Vail Resort’s "front door’ still evolving
Some major changes have been made to a somewhat controversial building planned for the base of Vail Mountain in Vail Village.
Vail Resorts’ Front Door Project now includes a major redesign of the area around the Vista Bahn ski yard aimed at sprucing up the spot where most skiers and snowboarders get on the mountain.
A key part of the project is the removal of the Giant Steps chairlift, also known as Chair 1, and the construction in its place of a skier-services building similar to the one at Golden Peak. The original design for that building, which irritated the owners of condominiums above the ski yard, has been scrapped, says Jack Hunn, project manager for the Vail Resorts Development Company.
“The previous scheme was an earth-integrated building trying to appear as if it was built into the hill. It had a flat, sod roof,” Hunn says. “What we heard a month ago was that nobody in the neighborhood was very excited about that scheme.”
Vail Resorts, therefore, re-conceived the facility, he says.
“We were encouraged to redesign a building more in character with Vail Village – and that’s what we did,” Hunn says. “We went back to the drawing board and literally re-designed the building.”
The building, Hunn says, is meant to be a “one-stop shopping” spot where skiers and snowboarders can buy lift tickets, sign up for ski school classes and rent and store equipment. There also are plans for a coffee shop, he says.
“It’s just a comfortable place to sit,” Hunn says.
The Front Door plan is still in the midst of a lengthy review by the town of Vail. Aspects of the plan –including a park and an underground parking garage near the Christiana Lodge on Hanson Ranch Road – have been approved by Vail’s Planning and Environmental Commission. That board reviews, and suggests changes to, development projects before forwarding proposals for final approval – or rejection – to the Town Council.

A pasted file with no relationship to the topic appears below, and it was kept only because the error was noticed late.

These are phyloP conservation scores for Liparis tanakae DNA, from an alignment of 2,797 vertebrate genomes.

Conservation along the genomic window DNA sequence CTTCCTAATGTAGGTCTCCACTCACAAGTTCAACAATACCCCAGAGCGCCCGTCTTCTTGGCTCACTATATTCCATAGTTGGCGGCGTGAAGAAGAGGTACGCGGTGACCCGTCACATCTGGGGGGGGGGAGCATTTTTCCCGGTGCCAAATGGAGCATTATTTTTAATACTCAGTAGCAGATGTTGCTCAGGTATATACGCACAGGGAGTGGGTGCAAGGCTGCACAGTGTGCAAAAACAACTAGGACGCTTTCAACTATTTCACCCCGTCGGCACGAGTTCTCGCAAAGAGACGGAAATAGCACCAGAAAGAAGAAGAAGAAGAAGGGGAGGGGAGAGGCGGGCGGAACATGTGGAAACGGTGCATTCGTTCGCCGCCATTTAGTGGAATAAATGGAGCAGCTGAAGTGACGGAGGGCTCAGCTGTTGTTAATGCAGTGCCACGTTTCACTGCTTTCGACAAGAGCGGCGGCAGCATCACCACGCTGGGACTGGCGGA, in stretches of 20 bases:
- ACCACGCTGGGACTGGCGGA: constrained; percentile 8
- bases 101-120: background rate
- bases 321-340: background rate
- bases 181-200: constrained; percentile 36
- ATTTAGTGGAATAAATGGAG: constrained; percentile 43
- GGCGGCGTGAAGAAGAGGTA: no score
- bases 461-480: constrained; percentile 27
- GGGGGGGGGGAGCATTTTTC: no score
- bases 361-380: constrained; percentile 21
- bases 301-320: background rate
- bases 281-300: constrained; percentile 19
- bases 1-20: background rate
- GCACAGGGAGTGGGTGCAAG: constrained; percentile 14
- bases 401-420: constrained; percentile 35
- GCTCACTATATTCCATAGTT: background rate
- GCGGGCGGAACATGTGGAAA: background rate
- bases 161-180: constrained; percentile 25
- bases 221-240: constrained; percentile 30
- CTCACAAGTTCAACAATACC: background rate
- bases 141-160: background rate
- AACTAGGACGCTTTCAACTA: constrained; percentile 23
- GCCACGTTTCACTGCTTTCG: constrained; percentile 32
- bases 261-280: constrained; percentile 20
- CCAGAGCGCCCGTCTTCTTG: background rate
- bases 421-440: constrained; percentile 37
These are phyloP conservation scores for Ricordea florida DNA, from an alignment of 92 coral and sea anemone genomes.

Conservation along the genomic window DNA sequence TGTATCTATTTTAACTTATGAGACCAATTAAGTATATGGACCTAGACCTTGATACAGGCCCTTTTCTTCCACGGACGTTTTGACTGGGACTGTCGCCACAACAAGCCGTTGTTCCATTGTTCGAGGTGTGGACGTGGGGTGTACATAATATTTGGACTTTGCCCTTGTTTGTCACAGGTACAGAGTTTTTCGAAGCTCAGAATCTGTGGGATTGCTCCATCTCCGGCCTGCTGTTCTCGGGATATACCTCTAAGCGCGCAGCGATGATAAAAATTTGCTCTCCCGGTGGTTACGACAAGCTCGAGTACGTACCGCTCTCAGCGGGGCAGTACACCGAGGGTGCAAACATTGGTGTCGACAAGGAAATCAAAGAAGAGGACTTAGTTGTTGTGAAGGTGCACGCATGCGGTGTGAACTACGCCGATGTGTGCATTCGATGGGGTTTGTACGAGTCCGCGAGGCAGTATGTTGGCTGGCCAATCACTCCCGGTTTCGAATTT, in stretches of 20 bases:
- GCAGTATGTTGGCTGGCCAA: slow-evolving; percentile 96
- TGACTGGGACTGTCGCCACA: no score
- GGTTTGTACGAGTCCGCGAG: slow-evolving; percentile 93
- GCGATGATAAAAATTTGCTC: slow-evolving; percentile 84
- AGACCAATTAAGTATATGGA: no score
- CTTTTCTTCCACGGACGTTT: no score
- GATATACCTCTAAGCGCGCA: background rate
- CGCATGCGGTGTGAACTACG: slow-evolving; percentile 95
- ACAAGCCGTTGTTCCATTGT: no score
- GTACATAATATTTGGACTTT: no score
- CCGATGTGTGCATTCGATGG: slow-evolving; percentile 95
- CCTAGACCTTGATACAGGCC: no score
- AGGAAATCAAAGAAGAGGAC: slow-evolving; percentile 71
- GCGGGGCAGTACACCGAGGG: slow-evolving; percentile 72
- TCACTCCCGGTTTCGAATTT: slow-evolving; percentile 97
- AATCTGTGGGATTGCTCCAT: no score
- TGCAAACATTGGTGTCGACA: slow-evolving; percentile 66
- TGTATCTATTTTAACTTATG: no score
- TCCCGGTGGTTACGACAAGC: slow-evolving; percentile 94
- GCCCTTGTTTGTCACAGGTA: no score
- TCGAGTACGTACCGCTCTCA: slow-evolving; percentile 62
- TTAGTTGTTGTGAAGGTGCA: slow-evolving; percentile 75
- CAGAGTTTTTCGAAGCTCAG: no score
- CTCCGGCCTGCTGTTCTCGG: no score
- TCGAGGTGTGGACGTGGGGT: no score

The Planning Commission may be close to final approval of the Front Door plan, says George Ruther, a planner with the town of Vail. It would then go before the Town Council.
The Front Door project has been a subject of several Planning Commission meetings, and only two more are scheduled, Ruther says.
“This project – at least with the Planning Commission – is reaching some finality in the review process,” Ruther says.
The changes to skier services appear to be a critical part of the approval process. Ruther says neighbors had argued the skier-services building’s initial design clashed with both the overall architectural look of Vail Village and the natural feel of the mountain rising above. Residents wanted the building to be a showpiece –a “postcard image,” Ruther says.
Planning Commission members also were troubled by the original design of the building, Ruther says.
“It’s far more interesting visually than I believe the original design was, as proposed,” Ruther says. “I think the design –which has been one of the major issues – has been meet favorably.”
The Planning Commission will review the Front Door project further at its Sept. 8 meeting and may be ready to endorse the proposal on Sept. 22, Ruther says.
Loading and delivery
Another key part of the plan is re-arranging how deliveries are made to Vail Village shops and restaurants. Town planners are hoping to move most deliveries to new facilities on the outskirts of Vail Village and thus, keep as many delivery trucks as possible off of Bridge Street and out of the way of skiers headed to the slopes, Ruther says.
“There still are concerns and questions about loading and delivery and traffic, but those are issues we are confident, once they’re discussed, can be resolved and will be resolved before final action is taken on the project,” Ruther says.
Hunn, meanwhile, says it’s unclear when construction will begin at the base of Vail Mountain, though the company hopes to have all its approvals from the town by the end of this year.
The original goal was to start at the end of this ski season, but delays in reaching a key land deal with U.S. Forest Service may postpone the work until 2005, Hunn says.
Ruther says residents have been active in the town’s review of the Front Door, and he hopes people will stay involved throughout the approval process.
“It’s probably one of the most significant projects for the town of Vail,” Ruther says.
Matt Zalaznick can be reached at 949-0555, ext. 606, or via e-mail at firstname.lastname@example.org.
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